Q. I just read your article, Tis The Season . 2008 and have a comment.
A member of my family has been in the Jehovah’s Witnesses organization for many years and once used the passage Jeremiah 10:3-4 to accuse the rest of the family as “worshiping” the Christmas tree because he said this passage is describing a Christmas tree. I think that, in context, the passage refers to the people carving a god from the tree, adorning or covering it in gold and silver, and then worshiping it instead of the One True God. I personally do not even have a Christmas tree any longer but I did when I had small children at home. Instead of worshiping it, as soon as the season was over I threw it in the trash.
All of my children are Christians and are faithful to serve our Lord, our God. But they do put up a tree during the holiday season because it is for their young children to enjoy. Personally, I do not believe that Christ was born in December and think that Christmas has gotten way too commercial and out of hand. All of my family feels the same and would not have a problem giving up the Christmas tree and even the giving of gifts to each other. In fact we discussed this year and agreed to not give gifts but to just get together as a large family and have dinner together, enjoying the blessing of being together.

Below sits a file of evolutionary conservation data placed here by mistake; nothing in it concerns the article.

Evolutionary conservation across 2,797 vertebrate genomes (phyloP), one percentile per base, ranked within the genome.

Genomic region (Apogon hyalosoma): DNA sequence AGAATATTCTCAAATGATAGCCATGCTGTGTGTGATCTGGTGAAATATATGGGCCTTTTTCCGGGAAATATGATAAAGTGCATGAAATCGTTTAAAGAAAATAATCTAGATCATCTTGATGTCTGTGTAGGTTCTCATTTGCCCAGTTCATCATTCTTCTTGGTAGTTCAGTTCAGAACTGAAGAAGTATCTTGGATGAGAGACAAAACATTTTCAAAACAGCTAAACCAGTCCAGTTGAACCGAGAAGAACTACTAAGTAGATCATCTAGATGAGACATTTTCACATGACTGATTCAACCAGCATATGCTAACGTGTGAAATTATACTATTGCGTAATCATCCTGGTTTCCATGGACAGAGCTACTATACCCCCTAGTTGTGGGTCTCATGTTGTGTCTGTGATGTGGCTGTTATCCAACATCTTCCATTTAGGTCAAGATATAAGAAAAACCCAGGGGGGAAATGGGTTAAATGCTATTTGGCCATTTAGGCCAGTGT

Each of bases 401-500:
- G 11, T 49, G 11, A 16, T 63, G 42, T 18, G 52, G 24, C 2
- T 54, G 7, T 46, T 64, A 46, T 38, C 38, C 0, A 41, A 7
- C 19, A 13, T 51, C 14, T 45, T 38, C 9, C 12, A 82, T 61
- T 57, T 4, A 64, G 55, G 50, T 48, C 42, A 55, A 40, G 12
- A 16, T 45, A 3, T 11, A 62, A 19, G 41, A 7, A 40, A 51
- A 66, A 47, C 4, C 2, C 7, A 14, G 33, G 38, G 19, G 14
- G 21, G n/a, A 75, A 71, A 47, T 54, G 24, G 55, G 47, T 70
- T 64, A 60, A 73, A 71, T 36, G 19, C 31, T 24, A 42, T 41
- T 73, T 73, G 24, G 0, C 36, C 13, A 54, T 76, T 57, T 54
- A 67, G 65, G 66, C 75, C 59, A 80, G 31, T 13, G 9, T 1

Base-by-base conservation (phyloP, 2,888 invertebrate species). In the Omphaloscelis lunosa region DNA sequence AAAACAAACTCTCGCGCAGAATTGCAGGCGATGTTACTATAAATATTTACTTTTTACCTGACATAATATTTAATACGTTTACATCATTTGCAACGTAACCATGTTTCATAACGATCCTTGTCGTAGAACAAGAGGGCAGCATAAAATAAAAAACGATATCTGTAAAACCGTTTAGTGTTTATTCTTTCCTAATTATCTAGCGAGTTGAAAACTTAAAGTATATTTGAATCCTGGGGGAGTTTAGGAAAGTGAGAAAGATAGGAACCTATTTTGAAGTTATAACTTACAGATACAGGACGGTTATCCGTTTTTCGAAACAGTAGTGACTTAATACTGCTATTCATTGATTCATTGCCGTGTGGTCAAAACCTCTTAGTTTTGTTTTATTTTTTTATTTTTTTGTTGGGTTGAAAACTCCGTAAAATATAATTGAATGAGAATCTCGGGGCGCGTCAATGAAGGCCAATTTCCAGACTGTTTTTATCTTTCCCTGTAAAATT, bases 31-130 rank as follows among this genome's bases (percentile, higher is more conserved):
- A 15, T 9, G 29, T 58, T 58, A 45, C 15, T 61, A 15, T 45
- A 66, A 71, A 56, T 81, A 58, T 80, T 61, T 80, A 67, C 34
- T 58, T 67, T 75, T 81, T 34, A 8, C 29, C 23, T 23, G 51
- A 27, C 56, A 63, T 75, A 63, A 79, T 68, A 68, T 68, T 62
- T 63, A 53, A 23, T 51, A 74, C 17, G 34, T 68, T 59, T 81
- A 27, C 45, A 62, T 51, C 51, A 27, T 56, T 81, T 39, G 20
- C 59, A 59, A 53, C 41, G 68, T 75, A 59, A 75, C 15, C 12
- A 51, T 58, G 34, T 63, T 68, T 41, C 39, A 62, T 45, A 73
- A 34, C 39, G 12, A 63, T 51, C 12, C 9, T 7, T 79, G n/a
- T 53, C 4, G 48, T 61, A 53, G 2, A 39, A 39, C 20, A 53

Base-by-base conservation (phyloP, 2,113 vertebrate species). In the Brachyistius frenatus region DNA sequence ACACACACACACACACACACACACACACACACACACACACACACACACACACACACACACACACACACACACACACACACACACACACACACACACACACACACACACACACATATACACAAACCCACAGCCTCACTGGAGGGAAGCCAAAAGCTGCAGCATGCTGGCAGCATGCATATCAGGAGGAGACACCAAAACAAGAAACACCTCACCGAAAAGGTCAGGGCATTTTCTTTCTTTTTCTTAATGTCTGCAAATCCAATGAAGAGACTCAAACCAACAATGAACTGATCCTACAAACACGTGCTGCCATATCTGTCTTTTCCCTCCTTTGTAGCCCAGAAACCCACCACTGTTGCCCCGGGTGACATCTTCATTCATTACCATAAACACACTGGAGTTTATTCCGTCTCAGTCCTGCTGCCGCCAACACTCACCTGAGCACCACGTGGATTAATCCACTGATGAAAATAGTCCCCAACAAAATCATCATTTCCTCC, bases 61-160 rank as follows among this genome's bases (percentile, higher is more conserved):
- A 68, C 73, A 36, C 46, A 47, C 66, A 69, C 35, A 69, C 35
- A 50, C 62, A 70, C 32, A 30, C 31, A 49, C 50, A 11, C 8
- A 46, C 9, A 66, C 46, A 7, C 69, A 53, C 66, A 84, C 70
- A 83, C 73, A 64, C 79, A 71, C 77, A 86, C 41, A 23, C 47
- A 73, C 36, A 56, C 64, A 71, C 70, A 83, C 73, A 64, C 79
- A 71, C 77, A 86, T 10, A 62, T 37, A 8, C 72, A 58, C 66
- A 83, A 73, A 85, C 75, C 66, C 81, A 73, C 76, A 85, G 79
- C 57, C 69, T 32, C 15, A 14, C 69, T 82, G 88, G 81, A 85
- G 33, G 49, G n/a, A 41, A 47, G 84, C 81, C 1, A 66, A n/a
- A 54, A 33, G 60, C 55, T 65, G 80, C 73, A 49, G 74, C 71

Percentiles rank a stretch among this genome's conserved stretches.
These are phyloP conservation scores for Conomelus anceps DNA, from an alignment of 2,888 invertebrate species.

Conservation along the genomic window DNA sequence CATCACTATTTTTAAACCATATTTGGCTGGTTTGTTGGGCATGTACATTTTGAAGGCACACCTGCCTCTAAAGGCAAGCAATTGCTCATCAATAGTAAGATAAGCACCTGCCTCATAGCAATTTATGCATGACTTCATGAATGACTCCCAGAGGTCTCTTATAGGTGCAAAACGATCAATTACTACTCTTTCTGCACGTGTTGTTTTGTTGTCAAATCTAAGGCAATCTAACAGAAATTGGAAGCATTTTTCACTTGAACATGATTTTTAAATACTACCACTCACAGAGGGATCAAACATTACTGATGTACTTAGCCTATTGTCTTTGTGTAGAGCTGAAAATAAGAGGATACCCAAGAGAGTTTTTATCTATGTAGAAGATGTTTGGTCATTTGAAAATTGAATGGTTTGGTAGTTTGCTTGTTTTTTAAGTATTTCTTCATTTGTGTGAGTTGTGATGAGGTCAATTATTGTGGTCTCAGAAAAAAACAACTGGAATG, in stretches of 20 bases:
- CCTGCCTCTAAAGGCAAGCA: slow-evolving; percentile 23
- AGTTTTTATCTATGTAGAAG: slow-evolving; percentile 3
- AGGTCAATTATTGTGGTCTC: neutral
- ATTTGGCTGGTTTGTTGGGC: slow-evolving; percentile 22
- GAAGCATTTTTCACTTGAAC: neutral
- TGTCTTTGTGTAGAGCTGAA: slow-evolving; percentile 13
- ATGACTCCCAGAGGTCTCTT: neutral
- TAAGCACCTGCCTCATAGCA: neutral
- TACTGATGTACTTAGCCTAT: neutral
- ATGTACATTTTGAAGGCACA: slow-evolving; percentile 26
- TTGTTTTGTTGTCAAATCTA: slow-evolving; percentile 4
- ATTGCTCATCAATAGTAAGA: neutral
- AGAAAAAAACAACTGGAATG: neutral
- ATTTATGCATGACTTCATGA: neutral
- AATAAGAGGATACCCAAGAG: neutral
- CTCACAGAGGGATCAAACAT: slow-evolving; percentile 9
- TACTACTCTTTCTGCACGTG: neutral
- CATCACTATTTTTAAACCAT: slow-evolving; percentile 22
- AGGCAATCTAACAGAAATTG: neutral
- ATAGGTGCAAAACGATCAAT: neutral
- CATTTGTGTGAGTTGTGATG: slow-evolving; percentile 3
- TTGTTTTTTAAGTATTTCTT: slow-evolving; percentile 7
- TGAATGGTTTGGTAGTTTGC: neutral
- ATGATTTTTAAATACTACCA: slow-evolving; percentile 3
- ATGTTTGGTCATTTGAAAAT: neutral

The fact that you used the passage from Jeremiah in connection with Christmas rather than with the worship of idols concerned me.
A. In the early Babylonian system, the evergreen tree was worshiped as a sign of eternal life, since it didn’t lose its leaves in the winter. In their winter solstice celebrations it symbolized the supposed resurrection of Tammuz, the supernatural child of Semiramis, the wife of Nimrod whose title was Queen of Heaven. This was the first perversion of the true “Christmas story” and was repeated in every ancient mythology. Pagans have long used the evergreen tree to symbolize the resurrection of Earth after the death of winter.
The point of all this is not whether we worship a tree or not. The question we should ask ourselves is whether it offends God to have important pagan symbols that deny His word be a part of our celebration of His Son’s birth. That’s why I suggested we take a look at the origins of these things before deciding to keep them as part of our celebration.